Is seventy five the ideal age to bow out?
Updated: 2014-12-18 06:23
By Raymond So(HK Edition)
Irecently read an article by a University of Pennsylvania professor. The article is about the best age of death for a person. According to this professor, it will be ideal for a person to pass away at the age of 75, as people living too long nowadays do more harm than good. In particular, at the last stage of one's life, very often people have to suffer from various diseases. The quality of life is not good at all. Apart from being alive technically, to be frank, many people are just waiting for death. The lives of old people suffering from long-term diseases are painful and lack dignity. Thus, the professor claims that the optimal age for human beings to die at is 75.
On the surface, the professor seems to be a pessimist, or one who advocates euthanasia. In fact, he is not. The professor also wrote that age was scarcely an impediment to a healthy 70-year-old. The key point is that being technically alive and ailing is indeed meaningless. In fact this argument is not extreme or extraordinary. Most recently in California a person with terminal illness decided to move to another state where euthanasia was legal.
Within a day of her choosing to go the euthanasia way, her facebook account is all of a sudden full of encouraging words and touching messages. This demonstrates that her bold decision has touched people's hearts.
The Pennsylvania professor has made it clear that he is not in favor of euthanasia or setting an age limit beyond which people shouldn't live. The reason for my citing these two examples is that these issues are extremely relevant to Hong Kong, which will have a substantial aging population very soon.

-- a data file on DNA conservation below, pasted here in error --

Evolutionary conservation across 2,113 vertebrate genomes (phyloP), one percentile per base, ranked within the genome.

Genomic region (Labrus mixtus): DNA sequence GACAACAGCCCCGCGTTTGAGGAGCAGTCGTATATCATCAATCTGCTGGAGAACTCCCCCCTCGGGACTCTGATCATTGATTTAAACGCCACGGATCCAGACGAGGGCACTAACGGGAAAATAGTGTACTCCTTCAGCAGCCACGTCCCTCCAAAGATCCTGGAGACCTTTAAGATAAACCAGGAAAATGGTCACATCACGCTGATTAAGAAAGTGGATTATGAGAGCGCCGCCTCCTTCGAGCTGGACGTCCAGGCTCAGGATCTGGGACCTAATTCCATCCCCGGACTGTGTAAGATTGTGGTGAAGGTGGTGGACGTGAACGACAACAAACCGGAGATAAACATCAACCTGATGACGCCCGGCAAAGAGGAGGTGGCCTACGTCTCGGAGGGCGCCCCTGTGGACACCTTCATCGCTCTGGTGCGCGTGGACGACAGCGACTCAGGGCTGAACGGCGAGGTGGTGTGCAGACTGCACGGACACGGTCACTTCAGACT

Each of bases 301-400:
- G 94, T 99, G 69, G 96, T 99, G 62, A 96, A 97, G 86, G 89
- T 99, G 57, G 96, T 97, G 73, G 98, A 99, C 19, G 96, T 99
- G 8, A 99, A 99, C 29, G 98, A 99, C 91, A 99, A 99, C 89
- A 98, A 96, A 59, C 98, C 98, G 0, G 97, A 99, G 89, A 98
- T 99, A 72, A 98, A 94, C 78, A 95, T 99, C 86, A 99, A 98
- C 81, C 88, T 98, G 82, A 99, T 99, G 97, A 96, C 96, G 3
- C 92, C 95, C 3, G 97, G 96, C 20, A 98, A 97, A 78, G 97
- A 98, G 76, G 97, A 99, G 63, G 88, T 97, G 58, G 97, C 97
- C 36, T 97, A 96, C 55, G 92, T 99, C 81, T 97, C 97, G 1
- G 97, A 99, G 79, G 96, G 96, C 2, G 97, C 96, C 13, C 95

We have begun to feel the pressures of an aging population. Hong Kong can take note of comparable experiences in other places to scrutiny the seriousness of the problem. In the beginning of the last century, the life expectancy in United States was about 60 years, with not that much of a difference between the longevity of men and women. In that era, aging population was not a big problem at all as fewer people lived very long. Incidentally, there was no universal retirement protection. The birth rate was higher than now. People retired from work at about 50. The pressure caused by an aging population was not serious as the birth rate was high enough to allow the community to support the elderly. More importantly, human life was not long, and support to the elderly was affordable. Of course social welfare did not cost much either. The key is that the dependency ratio was not high as natural death came in the way of people getting too old.
Unlike the US, Hong Kong does not have the data on this, but the situation was probably similar. The US is many years ahead of Hong Kong in economic development, and it encountered the aging problem earlier than Hong Kong did. Hence, Hong Kong is likely to face similar problems.
With advancement in medical knowledge, many diseases that were previously incurable may now have a cure. However, there is still no cure for aging and related chronic diseases. The professor from Pennsylvania who suggested 75 years was the ideal life span of a human being had combined it with thought-provoking philosophical issues. How to deal with the economic concerns in view of an aging population in society is now the big question. Many in-depth issues will emerge, and many of these will have no answers.
I think that an aging population is not just a simple issue of social commitment to support the elderly. Many other deep-rooted issues will have to be taken care of. When the proportion of the elderly in the population is rising, various social problems will follow. Currently the public focuses mainly on retirement arrangements. This is clearly not comprehensive enough.
The writer is the dean of School of Business, Hang Seng Management College.
(HK Edition 12/18/2014 page10)